Why Doctors And Nurses’ Mental Health Is At RiskWhy Doctors And Nurses’ Mental Health Is At Risk https://www.kupplin.com/wp-content/uploads/2020/07/health-professional-team_52683-36185.jpg 626 417 kupplinadmin kupplinadmin https://secure.gravatar.com/avatar/6eec4427dd031e16c8da4c63019a7497?s=96&d=mm&r=g
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The coronavirus pandemic has taken a toll on the American psyche, with a third of Americans now showing signs of clinical depression or anxiety, a rate twice as high as before the pandemic, according to Census Bureau data. Those grim statistics are likely even direr for the health care workers on the front lines of the crisis, experts say.
While it’s too early to truly quantify the effect that treating patients under combat-like conditions will have on doctors in the coming months or years, preliminary research out of China highlights the mental health risk that American health care workers potentially face.
But Why do the doctors have to go through this?
“Health care workers are not starting with a baseline of zero. They had super elevated depression, suicide rates, and burnout prior to COVID,” explained Dr. Jessica Gold, an assistant professor of psychiatry at Washington University in St. Louis.
Depression, burnout, and suicide plague the medical profession. While there hasn’t been much recent research evaluating the incidence of physician suicide in the United States, studies from the 1990s found that the risk for suicide among male physicians was 40% higher than for men in the general population. For female physicians, that risk was 130% higher.
Newer research continues to indicate that suicide rates among physicians outpace rates in the general public.
Layered on top of an already stressful job is a public health emergency the likes of which our country hasn’t seen in a century, compounding doctors’ existing mental health risks.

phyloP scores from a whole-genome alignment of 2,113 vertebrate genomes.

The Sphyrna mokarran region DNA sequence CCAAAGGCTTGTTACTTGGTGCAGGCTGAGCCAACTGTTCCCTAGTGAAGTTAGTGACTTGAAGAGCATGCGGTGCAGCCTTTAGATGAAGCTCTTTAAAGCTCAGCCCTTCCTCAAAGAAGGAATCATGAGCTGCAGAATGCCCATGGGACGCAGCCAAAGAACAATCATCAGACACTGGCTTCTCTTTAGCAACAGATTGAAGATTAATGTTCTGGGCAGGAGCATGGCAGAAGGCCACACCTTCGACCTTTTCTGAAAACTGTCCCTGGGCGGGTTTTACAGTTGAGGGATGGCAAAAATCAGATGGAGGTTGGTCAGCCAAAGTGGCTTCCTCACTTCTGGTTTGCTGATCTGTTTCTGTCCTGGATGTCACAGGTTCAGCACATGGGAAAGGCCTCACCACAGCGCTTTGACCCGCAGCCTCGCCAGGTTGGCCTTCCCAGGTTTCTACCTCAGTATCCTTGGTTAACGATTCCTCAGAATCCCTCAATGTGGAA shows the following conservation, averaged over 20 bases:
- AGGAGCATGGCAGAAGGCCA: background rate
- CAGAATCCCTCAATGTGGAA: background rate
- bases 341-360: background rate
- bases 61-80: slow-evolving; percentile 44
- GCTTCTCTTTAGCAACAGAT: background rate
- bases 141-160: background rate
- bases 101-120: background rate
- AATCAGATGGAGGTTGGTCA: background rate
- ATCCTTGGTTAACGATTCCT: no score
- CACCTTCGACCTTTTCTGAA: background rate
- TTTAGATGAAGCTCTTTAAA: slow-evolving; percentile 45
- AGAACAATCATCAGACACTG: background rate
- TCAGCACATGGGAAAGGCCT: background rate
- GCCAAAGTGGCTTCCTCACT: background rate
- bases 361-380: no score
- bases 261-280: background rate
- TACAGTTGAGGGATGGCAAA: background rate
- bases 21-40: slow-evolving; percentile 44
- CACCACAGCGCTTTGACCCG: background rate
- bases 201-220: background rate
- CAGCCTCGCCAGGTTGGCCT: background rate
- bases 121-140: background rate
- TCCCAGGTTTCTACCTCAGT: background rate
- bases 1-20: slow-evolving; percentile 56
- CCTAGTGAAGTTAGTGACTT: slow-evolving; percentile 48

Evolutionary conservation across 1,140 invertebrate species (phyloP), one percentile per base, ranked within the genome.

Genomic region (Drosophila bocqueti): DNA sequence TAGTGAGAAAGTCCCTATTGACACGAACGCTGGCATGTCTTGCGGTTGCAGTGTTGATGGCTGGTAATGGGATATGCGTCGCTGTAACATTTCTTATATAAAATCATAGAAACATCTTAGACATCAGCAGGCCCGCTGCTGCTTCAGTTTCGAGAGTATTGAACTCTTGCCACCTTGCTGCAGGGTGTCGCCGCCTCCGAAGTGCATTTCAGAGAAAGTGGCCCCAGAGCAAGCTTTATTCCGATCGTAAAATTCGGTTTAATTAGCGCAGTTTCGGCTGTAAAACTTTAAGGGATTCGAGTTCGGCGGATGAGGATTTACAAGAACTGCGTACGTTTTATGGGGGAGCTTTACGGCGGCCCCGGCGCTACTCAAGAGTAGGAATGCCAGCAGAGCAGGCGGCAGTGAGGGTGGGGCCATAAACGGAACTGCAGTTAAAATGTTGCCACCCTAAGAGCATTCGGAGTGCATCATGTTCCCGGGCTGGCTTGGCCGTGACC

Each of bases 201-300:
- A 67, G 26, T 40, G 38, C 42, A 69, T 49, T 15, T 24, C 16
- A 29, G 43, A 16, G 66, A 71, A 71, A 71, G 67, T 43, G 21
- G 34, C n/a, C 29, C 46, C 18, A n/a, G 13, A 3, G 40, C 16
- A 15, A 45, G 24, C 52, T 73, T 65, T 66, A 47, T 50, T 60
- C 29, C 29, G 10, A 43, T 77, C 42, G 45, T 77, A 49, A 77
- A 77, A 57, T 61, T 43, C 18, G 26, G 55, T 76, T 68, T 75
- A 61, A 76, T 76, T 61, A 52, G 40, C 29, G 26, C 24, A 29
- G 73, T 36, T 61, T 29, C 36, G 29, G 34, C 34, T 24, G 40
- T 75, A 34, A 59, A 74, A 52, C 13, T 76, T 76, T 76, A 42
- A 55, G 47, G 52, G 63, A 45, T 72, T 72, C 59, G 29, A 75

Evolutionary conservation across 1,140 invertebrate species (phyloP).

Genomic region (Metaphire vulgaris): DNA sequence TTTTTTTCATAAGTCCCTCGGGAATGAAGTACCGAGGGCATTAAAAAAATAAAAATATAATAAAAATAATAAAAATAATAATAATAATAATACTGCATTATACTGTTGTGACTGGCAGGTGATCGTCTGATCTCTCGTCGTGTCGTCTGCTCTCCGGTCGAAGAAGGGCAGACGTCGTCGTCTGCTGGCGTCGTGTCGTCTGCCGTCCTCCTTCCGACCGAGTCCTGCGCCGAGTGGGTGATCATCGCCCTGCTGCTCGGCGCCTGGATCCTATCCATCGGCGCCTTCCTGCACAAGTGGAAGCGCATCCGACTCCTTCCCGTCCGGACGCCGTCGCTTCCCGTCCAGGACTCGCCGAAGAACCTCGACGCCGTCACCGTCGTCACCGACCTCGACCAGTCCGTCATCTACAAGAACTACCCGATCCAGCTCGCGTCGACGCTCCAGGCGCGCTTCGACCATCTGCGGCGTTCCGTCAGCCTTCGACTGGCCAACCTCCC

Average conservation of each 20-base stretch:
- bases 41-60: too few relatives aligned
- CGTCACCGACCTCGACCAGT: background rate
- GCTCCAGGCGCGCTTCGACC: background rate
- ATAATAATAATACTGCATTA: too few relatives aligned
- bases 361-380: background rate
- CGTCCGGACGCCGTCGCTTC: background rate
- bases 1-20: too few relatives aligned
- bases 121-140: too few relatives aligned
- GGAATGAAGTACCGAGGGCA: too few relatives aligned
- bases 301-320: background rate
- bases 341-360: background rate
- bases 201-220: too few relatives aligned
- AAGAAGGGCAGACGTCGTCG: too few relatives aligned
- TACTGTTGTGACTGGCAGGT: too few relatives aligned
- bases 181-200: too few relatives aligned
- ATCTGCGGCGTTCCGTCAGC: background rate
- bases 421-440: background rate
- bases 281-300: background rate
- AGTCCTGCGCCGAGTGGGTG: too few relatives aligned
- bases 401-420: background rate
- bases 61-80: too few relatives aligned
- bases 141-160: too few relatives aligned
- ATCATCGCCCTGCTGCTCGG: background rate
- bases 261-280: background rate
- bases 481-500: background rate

The list of stressors for health care workers during COVID-19 is overwhelming even to read. They worried about not having enough PPE to protect themselves from the virus. They agonized over the prospect of running out of ventilators and having to withhold care from the dying. Many practiced outside of their field. They took on grueling shifts, with no sense of when the outbreak would crest. Burnout was brutal, they said. Colleagues fell ill and some died — 63,000 and nearly 300 respectively according to the CDC. After finishing their COVID-19 duty, some were redeployed. They slept in hotels, isolated, to protect their families, or went home each night, and worried about putting their families at risk. Those far away from the front lines said they felt guilty and inadequate for not being there.
Then there was the helplessness inherent in being unable to save tens of thousands of patients.
Trauma From COVID-19 Could Drastically Hurt Doctors’ Mental Health
Dr. Jo Shapiro’s job is taking doctors’ mental health and well-being seriously.
After three decades of practicing surgery, Shapiro spent 10 years at Brigham and Women’s Hospital in Massachusetts, directing a program to train physicians to support one another when they experience trauma on the job. She’s given peer support training at more than 50 organizations in the United States and around the world, and when the pandemic hit there was even more interest among organizations who wanted to launch new programs or adapt their existing framework to the COVID-19 crisis.
But when Shapiro herself developed COVID-19 early on, she refused to take her own advice about self-care and self-sacrifice.
“Although I didn’t have to end up in the hospital, I have never been that sick,” she said. As her health worsened, Shapiro continued to work on starting peer support programs when organizations reached out to her.
“The level of hypocrisy that I demonstrated to myself as I was getting sicker and sicker shows you how deep the culture is. I was doing exactly what I tell people not to do,” she said.
The stigma attached to asking for support can lead doctors to suffer in silence or use negative coping mechanisms, like alcohol or drugs to self-medicate, experts say.
“Nobody wants to look like they are incompetent or like you can’t trust them in a battle,” said David Pezenik, a licensed clinical social worker, who counseled first responders about grief and trauma after 9/11.
“It usually takes a little while for it to set in and manifest,” he said of trauma.
“The patient might not even realize what they’re going through. The first part, before a denial is a shock. When you’re in shock you don’t even feel the pain.”
“If we look at the United States broadly, a tiny handful of places are taking this as seriously as they should be. That’s grossly inadequate to take care of the huge number of health care providers who are facing this,” Meltzer-Brody said.
There needs to be a call to arms that doctors’ mental health needs are not being met